CP: Any artists from the US who has travelled overseas will tell you how the love for the culture is greater over here. The appreciation is great. The music really brings people together. Most of the backbiting is just between the artists. Obviously there’s people who’ll love a Lady Leshurr but not know who Craig G is but that’s par for the course. Not everyone who raps knows their history but a lot of fans do. Don’t piss off a UK rap fan though (or even a UK rapper) because you’ll be dead to them from that point on.
MJ: Can you tell us what’s hot right now with Cuban Pete? Also what can we look forward to in the new year?
CP: I’m working on my promotion more, to get my work out there. I’ve just started a new website, www.nomadsstreetteam.com, with another talented artist on the FNBG Records roster called Just Write. Were trying to make it the next thisis50! And I’ve still got my www.c75live.com site of course.
I’m going to keep the singles and videos coming as well as my “Renaissance Man” mixtape, followed by my “Capital C Capital P” album, and my collaboration album “When Warriors Come Out to Plaaaaayyy”.
I also have the “Live Test’ ep with OneMike (T.E.S.T Squad), an as yet untitled project with NY producer B.Dvine www.bdvinemusic.com. I have several Gorilla Army projects and a joint album with the head of the army D.Original Mr.Blue www.hoodiswatching.com. Also in the works is an album called “A War Goin On Outside” with DJ WIZ (Wu Coalition DJ). That should keep me busy…
I design clothing and merchandise for Krumbsnatcha’s label Mind Power Entertainment at www.mindpowerwear.bigcartel.com, and Gorilla Army at www.gorillagearshop.bigcartel.com. I’ll be putting together something with OneMike called Kings Ransom. Me and Mike have been working together for a while now. He’s part of my C75 Live Crew and I’m part of his T.E.S.T. Squad.
I also have my hands full with my design work doing art covers, flyers, etc.
MJ: Lyrics or beats? As an artist do you have the opinion that one outweighs the other?
CP: You can use either to make a dope track but the best tracks use both. But I came in the game loving lyrics and wordplay, which is why I emcee instead of making beats I guess. Although I’d love an MPC.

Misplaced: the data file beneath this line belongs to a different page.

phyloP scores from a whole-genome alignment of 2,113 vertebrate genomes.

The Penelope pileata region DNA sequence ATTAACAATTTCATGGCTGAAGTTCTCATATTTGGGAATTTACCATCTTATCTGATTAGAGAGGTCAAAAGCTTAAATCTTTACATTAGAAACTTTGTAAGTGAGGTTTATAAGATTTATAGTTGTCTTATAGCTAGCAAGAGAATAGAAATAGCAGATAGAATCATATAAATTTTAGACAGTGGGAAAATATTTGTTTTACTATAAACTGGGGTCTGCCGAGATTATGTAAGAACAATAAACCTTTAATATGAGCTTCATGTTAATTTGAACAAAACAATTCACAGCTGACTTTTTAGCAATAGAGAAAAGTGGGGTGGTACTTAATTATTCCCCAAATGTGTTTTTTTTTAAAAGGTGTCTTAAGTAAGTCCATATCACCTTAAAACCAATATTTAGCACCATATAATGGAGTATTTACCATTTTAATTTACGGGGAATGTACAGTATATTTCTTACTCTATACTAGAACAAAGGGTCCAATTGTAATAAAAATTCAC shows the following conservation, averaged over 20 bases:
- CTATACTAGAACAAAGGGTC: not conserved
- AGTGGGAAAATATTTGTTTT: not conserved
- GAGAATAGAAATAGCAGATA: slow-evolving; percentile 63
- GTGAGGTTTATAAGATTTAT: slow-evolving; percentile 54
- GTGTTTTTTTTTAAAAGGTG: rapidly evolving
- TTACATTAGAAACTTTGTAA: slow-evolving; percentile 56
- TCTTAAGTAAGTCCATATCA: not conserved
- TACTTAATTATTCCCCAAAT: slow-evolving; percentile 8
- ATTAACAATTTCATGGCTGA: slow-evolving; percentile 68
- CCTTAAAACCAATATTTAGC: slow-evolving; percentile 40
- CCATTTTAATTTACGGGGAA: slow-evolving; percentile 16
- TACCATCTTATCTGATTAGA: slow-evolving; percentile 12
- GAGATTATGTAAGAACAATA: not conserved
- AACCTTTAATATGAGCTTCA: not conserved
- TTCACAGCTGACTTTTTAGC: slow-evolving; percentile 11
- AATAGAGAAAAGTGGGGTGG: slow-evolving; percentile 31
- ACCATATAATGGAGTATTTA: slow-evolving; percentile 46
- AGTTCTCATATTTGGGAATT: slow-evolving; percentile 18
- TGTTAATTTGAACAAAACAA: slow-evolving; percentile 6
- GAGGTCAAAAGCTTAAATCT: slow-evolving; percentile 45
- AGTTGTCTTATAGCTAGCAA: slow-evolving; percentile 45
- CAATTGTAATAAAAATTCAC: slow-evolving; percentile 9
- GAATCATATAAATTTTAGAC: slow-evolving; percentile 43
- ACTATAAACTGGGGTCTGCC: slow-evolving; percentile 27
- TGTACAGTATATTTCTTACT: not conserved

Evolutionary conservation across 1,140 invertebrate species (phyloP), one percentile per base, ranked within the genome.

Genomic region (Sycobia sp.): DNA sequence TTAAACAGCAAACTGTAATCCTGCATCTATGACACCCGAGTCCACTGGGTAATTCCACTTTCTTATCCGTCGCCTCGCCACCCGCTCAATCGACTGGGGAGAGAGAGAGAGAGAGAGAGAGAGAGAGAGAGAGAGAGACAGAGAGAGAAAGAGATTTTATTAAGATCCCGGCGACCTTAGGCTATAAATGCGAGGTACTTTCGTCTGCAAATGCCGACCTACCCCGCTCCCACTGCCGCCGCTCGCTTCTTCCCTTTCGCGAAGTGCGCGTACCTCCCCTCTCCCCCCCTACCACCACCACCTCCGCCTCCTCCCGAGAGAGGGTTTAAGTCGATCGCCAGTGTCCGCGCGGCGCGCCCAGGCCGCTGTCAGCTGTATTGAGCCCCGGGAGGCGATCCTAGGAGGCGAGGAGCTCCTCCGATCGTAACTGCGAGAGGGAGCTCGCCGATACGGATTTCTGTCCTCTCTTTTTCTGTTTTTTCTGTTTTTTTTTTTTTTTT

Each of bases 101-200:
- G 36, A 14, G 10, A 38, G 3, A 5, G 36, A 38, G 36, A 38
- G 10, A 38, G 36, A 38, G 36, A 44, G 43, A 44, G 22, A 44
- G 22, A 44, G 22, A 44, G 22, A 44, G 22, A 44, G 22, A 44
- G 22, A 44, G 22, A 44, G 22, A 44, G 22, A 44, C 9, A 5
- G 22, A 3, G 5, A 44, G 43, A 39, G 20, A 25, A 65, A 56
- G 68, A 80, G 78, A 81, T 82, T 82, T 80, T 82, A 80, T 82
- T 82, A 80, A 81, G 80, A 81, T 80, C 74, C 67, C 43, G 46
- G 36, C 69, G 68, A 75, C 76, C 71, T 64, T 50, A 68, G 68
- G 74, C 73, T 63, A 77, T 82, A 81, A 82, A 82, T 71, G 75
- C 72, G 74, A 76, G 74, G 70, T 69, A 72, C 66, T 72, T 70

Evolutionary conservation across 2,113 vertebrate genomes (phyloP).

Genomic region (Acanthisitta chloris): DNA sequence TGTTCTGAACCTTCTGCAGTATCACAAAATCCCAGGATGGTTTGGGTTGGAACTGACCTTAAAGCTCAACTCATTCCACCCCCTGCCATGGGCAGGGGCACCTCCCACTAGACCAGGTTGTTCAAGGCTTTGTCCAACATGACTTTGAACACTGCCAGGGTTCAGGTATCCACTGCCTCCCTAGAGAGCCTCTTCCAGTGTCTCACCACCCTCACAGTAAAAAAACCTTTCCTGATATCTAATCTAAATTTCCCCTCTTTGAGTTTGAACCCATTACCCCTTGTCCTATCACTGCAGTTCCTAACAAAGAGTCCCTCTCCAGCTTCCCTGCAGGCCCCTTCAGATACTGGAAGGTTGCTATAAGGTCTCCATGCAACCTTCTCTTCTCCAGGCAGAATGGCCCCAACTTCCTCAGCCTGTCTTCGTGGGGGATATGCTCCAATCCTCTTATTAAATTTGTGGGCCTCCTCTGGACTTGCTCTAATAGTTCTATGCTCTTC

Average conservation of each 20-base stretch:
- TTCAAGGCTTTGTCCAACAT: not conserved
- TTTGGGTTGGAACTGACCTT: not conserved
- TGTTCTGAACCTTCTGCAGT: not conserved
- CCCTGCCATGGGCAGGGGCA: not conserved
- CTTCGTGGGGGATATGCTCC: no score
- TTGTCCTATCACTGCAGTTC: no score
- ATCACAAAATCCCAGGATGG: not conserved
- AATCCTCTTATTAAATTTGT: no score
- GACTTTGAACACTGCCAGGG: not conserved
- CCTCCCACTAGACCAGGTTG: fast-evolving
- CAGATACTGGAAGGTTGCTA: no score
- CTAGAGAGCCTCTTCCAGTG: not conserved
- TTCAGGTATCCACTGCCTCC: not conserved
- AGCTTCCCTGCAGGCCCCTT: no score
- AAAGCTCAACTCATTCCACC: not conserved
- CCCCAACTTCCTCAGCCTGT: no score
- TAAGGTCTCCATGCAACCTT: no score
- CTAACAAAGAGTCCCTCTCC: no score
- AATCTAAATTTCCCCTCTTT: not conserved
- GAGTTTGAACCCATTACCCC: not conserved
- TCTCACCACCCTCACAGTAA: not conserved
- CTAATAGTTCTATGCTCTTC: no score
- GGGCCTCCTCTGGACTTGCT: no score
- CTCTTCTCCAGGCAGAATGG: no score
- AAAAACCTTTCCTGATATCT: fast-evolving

MJ: Let’s talk collaborations. Who is on your list to share the stage or studio time with?
CP: Tragedy Khadafi is a possibility right now. Redman and Method Man would be a dream. I don’t really think about it like that though. Most of my collaborations have come about through talking and vibing, or a trade of skills like artwork for a verse. It’s been a mutual organic thing, as opposed to me pursuing or outright paying someone.
MJ: You have worked with many major artists, some of my top favorites such as Pacewon, Blaq Poet, and Krumbsnatcha! Did they share any words of wisdom, or drop any jewels on becoming successful in the music industry?
CP: Those guys have done it all so yeah I pick up things, like I do from most people I work with. But the main thing I get from collaborations is that feeling of competition. Proving I can hang or be better than who I’m on the track with. My collaboration album will be crazy!
MJ: Let’s play the 3 game so readers can get to know you a little better. Who is in your top 3 personal playlist? What 3 places would you like to tour? Who are 3 influences, personally and musically?
CP: 3? I had an 160GB IPod and filled it! My favorite album ever is “illmatic”. I have a best of M.O.P. I put together, and a best collaboration ever playlist. I can’t get it down to 3 artists, you’re crazy, lol!
Touring would be America, Brazil, and… I’ve heard Germany is live out there with the fans.
Personal influences come and go. Heroes are human and let you down. Musically though I’d say Redman, Wu-Tang as a collective, and the third is probably a D.I.T.C. or B.C.C. type collective. Only three is hard after 30 years.
MJ: As we wrap up, is there anything else you would like the world to know about yourself?
CP: I’m here to cut through the bullsh*t! You might not hear about me every day on these Hip Hop gossip sites but I will still be here in front or behind the scenes making moves. The race is not a sprint, the game is long.
MJ: Thank you again for taking time out for MJ! I wish you much continued success, salute!